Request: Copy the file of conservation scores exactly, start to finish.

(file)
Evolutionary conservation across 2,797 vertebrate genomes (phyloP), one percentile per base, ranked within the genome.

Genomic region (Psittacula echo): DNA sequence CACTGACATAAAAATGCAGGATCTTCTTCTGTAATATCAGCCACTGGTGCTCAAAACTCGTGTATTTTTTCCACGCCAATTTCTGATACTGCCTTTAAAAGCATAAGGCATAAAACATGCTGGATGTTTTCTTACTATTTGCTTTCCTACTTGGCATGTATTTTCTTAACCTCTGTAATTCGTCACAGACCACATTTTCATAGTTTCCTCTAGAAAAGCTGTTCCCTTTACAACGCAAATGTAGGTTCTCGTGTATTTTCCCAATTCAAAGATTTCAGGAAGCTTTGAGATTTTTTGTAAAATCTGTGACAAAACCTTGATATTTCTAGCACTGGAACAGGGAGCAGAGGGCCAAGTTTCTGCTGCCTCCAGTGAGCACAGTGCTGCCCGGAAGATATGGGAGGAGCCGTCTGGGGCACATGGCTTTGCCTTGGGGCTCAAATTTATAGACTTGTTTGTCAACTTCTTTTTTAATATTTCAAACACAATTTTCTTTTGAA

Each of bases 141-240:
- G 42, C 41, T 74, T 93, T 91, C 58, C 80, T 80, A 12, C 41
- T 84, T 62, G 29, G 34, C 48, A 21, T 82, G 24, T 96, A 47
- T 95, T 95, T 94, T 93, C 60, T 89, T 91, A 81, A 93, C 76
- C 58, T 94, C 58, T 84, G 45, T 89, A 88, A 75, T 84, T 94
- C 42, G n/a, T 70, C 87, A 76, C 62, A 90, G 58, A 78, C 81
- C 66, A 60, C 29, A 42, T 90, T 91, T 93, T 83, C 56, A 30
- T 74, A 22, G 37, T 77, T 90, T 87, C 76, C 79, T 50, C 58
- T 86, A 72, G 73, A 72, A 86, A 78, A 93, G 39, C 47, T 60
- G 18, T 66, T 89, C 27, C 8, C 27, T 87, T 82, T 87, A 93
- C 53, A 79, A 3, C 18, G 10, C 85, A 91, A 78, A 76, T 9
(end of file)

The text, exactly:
Evolutionary conservation across 2,797 vertebrate genomes (phyloP), one percentile per base, ranked within the genome.

Genomic region (Psittacula echo): DNA sequence CACTGACATAAAAATGCAGGATCTTCTTCTGTAATATCAGCCACTGGTGCTCAAAACTCGTGTATTTTTTCCACGCCAATTTCTGATACTGCCTTTAAAAGCATAAGGCATAAAACATGCTGGATGTTTTCTTACTATTTGCTTTCCTACTTGGCATGTATTTTCTTAACCTCTGTAATTCGTCACAGACCACATTTTCATAGTTTCCTCTAGAAAAGCTGTTCCCTTTACAACGCAAATGTAGGTTCTCGTGTATTTTCCCAATTCAAAGATTTCAGGAAGCTTTGAGATTTTTTGTAAAATCTGTGACAAAACCTTGATATTTCTAGCACTGGAACAGGGAGCAGAGGGCCAAGTTTCTGCTGCCTCCAGTGAGCACAGTGCTGCCCGGAAGATATGGGAGGAGCCGTCTGGGGCACATGGCTTTGCCTTGGGGCTCAAATTTATAGACTTGTTTGTCAACTTCTTTTTTAATATTTCAAACACAATTTTCTTTTGAA

Each of bases 141-240:
- G 42, C 41, T 74, T 93, T 91, C 58, C 80, T 80, A 12, C 41
- T 84, T 62, G 29, G 34, C 48, A 21, T 82, G 24, T 96, A 47
- T 95, T 95, T 94, T 93, C 60, T 89, T 91, A 81, A 93, C 76
- C 58, T 94, C 58, T 84, G 45, T 89, A 88, A 75, T 84, T 94
- C 42, G n/a, T 70, C 87, A 76, C 62, A 90, G 58, A 78, C 81
- C 66, A 60, C 29, A 42, T 90, T 91, T 93, T 83, C 56, A 30
- T 74, A 22, G 37, T 77, T 90, T 87, C 76, C 79, T 50, C 58
- T 86, A 72, G 73, A 72, A 86, A 78, A 93, G 39, C 47, T 60
- G 18, T 66, T 89, C 27, C 8, C 27, T 87, T 82, T 87, A 93
- C 53, A 79, A 3, C 18, G 10, C 85, A 91, A 78, A 76, T 9